Buzz Bissinger in shopping rehab

"I have an addiction," the Philadelphia author writes. It has cost him more than $587,000, most notably on leather outfits from Gucci.
"I have an addiction," the Philadelphia author writes. It has cost him more than $587,000, most notably on leather outfits from Gucci.
Posted: March 28, 2013

Philadelphia author and former Inquirer reporter Buzz Bissinger (Harry Gerard Bissinger III) on Tuesday checked into an undisclosed rehab facility to seek treatment of an addiction to clothes shopping.

Bissinger says he has been in the grips of his obsession for three years, spending more than $587,000 on sartorial purchases, most notably leather outfits from Gucci.

Bissinger, 58, best known for his 1990 high school sports chronicle Friday Night Lights, which spawned a film and a TV series, checked into the center after posting a sprawling 6,000-word essay about his addiction on GQ magazine's website ( www.gq.com).

"I have an addiction," Bissinger writes. "It isn't drugs or gambling. . . . But there are similarities: the futile feeding of the bottomless beast and the unavoidable psychological implications, the immediate hit of the new that feels like an orgasm and the inevitable coming-down."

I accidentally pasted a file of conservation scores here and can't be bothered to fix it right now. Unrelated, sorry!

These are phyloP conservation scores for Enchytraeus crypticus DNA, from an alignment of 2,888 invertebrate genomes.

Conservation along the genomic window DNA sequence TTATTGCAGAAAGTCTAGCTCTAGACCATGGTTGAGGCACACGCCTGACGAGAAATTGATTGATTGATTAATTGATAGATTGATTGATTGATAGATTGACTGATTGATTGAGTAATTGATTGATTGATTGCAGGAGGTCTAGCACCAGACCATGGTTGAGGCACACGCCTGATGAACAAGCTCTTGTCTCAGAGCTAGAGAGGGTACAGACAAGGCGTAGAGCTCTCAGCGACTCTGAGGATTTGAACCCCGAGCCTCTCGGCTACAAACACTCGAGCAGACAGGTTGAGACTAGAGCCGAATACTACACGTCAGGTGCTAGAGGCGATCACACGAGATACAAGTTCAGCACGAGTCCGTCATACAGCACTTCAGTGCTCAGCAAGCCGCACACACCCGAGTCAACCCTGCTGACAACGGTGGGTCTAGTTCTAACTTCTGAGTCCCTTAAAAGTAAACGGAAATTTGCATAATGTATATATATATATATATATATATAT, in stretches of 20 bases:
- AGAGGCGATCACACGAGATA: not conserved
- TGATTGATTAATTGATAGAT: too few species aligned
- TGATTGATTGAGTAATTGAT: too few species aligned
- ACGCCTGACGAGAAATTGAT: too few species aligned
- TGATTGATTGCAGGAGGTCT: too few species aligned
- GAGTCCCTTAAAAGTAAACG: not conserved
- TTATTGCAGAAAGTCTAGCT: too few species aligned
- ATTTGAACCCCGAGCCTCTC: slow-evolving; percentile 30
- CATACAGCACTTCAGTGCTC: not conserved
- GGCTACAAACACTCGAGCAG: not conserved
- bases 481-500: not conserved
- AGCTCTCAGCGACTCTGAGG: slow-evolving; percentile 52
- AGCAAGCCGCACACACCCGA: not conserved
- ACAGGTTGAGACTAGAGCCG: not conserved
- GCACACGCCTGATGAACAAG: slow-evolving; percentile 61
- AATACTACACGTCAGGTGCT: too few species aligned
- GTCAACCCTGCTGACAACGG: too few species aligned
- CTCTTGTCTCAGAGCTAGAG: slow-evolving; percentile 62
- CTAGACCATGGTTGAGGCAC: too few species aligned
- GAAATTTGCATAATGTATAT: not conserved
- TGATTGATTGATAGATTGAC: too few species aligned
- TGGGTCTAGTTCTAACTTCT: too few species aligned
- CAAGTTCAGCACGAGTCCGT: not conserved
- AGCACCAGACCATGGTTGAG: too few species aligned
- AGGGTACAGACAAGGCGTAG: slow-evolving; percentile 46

At turns moving, bizarre, disturbing, profane, tragic, and comically surreal, the essay is titled "My Gucci Addiction," and features explicit descriptions of Bissinger's lusty, emotionally orgasmic encounters with clothes. Encounters that once done leave him feeling empty.

Bissinger says that over the last three years he has amassed "eighty-one leather jackets, seventy-five pairs of boots, forty-one pairs of leather pants, thirty-two pairs of haute couture jeans, ten evening jackets, and 115 pairs of leather gloves." He provides, in excruciating detail, a narrative of his latest clothing binge: a four-day trip in January to see Gucci's new collection in Milan and Florence.

He ended up dropping $22,500 for a lamb's wool coat. "A new Gucci record for me," he writes.

In a statement to NBC, Bissinger says he wrote the essay "because it was the only way I knew of coming to terms and getting the help I am now getting. I have no regrets about what I wrote but I also have nothing to add."

He adds that he hopes the essay will help other addicts come to terms with their disease.

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